What bothers me (and I've encountered this many times) is when English folk musicians profess to be attracted to Irish music on an aesthetic level but are clearly uncomfortable being around Irish people whose lifestyles or attitudes are not congruent with their own. Or when people profess to want to promote Irish music and culture but make a point of avoiding or excluding organisations like Comhaltas because it's comprised of the 'wrong' sort of Irish people. By the way, when I mentioned Racism earlier on, it wasn't Birdseye I was referring to. Just wanted to make that clear.


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Subject: RE: efdss dances at Sharp House
From: The Sandman
Date: 28 Dec 06 - 02:38 PM

yes, that is perfectly valid,what I am saying is that the objections [ if there are any]should not be its ok to judge songwriting, but not traditional singing.
In fact if efdss reject my offer ,I would be quite happy to sponsor a song writing competetion.But Iwould like to donate any sponsorship specifically to song. Dick Miles


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Subject: RE: efdss dances at Sharp House
From: Ruth Archer
Date: 28 Dec 06 - 02:14 PM

Dick, the Take Six project is not a songwriting competition. From what I understand, it's about getting EFDSS resources out into the regions.

I'm not best placed to talk about it, as my knowledge is sketchy, but others (John? Derek? You there?) will be able to talk about it in much more detail, and explain how it's part of EFDSS's strategy of having a stronger regional impact.

How does a songwriting competition differ from a singing competition? Maybe EFDSS feels that there are lots more young singers than songwriters in the traditional style, and hopes to stimulate songwriting.


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Subject: RE: efdss dances at Sharp House
From: Folkiedave
Date: 28 Dec 06 - 12:09 PM

We had our Folk revival ,it is about time for another.

My own experience of this is different.

In the late fifties and throughout the sixties we had an expansion. I am unhappy with calling it a revival. The Straw Bear Festival or Jack-in-the-Green events at Hastings on May Day are revivals. Singing and playing never died.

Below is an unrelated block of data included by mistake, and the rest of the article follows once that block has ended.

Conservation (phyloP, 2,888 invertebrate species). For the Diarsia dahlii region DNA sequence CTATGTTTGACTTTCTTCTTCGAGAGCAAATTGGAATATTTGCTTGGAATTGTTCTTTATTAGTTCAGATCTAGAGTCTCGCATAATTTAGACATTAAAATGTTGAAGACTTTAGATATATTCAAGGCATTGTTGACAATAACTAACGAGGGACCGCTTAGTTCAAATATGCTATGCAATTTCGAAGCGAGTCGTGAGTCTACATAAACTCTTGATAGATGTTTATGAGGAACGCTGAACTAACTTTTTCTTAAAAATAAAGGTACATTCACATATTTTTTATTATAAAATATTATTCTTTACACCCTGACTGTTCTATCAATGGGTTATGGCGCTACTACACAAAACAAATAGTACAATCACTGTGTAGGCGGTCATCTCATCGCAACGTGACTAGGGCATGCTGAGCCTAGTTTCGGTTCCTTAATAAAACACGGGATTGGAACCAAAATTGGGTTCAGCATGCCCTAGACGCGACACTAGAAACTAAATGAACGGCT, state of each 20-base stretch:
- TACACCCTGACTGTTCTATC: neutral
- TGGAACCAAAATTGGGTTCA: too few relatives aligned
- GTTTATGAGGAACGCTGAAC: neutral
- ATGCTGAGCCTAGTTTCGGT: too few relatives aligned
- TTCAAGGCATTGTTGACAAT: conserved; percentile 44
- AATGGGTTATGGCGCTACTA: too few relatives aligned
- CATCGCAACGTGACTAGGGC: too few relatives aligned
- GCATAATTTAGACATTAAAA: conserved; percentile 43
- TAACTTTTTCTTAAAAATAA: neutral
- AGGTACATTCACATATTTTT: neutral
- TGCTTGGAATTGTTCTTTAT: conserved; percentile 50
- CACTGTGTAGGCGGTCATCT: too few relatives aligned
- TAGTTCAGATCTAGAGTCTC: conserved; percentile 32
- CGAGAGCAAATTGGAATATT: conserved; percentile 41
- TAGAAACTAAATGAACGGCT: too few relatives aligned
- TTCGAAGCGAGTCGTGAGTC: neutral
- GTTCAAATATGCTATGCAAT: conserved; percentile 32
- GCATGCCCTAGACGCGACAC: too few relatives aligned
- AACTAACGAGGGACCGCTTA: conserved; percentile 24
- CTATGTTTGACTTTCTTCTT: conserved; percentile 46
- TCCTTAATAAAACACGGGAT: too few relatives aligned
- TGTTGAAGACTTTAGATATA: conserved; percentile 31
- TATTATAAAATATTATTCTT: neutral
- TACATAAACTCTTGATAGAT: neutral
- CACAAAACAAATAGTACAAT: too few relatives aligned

Our folk music came to us in different forms - it was was sung spontaneously in families or sometimes in pubs. We changed that to folk clubs. It has now changed again to sessions and festivals. Sheffield, a city of over 500,000 people has loads of sessions and a festival but has difficulty supporting a traditional style folk club booking guests on a regular basis within the city boundaries.

There are dozens of highly talented young musicians and singers around, far more than there ever was when I first started listening in the early sixties.


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Subject: RE: efdss dances at Sharp House
From: The Sandman
Date: 28 Dec 06 - 10:53 AM

to manitas ,in fact comhaltas dont put the tradition in a strait jacket,they unfortunately, alter it with their obsession with marks for ornamentation in their competitions.
but at least their competitions encourage youngsters[ many many more than those they put off]and the introduction of examinations,is an alternative with a focus for the less competetive minded.
now I think the take six project[ song writing competioin] by efdss is laudable.Please can anyone tell me why its ok to have a song writing competition,but not a traditional unaccompanied singing competition, those songs entered in the song writing competition may be tomorrows folk songs,so whats all the row about.
now those people, who are also against a song writing competition[ok ],but efdss clearly isnt ,so logically they shouldnt be against a tradional singing competition.Dick Miles.[new website www dick miles. com


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Subject: RE: efdss dances at Sharp House
From: The Sandman
Date: 28 Dec 06 - 10:37 AM

TO CHRIS B ,I am amember of skibbereen comhaltas,so every year for the last ten years they have had my subs[ 20 euros this year].
so to be even handed to efdss I made this offer[unfortunately I am not a millionaire]and christmas is now over, so I am making no more offers of sponsorship.
yesterday I was out wrenning, and raised 170 euros for the Ballydehob Jazz festival.Dick Miles.


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Subject: RE: efdss dances at Sharp House
From: GUEST
Date: 28 Dec 06 - 08:46 AM

It is difficult to compare Irish Folk culture to English.Irish Traditional music and Dance has continued in Ireland.The music is played on Radio Stations as part of the daily music scene.Irish Traditional Dance is encouraged by parents for their children.Local Irish dances are supported by the whole family.If you compare that with England we have virtualy no traditional music played except on the radio for a once a week Folk programme.If a Barn Dance is held the locals turn up with full cowboy kit on,they have no idea what English Tradional dance is about.When people hear it, most like it.They love the dances.Even youngsters will leave a disco and join in the folk dances if two events are being run in parallel.We have a lot to offer.Sadly even our pub sing arounds, which packed pubs after the war were killed off by the introduction of Juke Boxes.We had our Folk revival ,it is about time for another.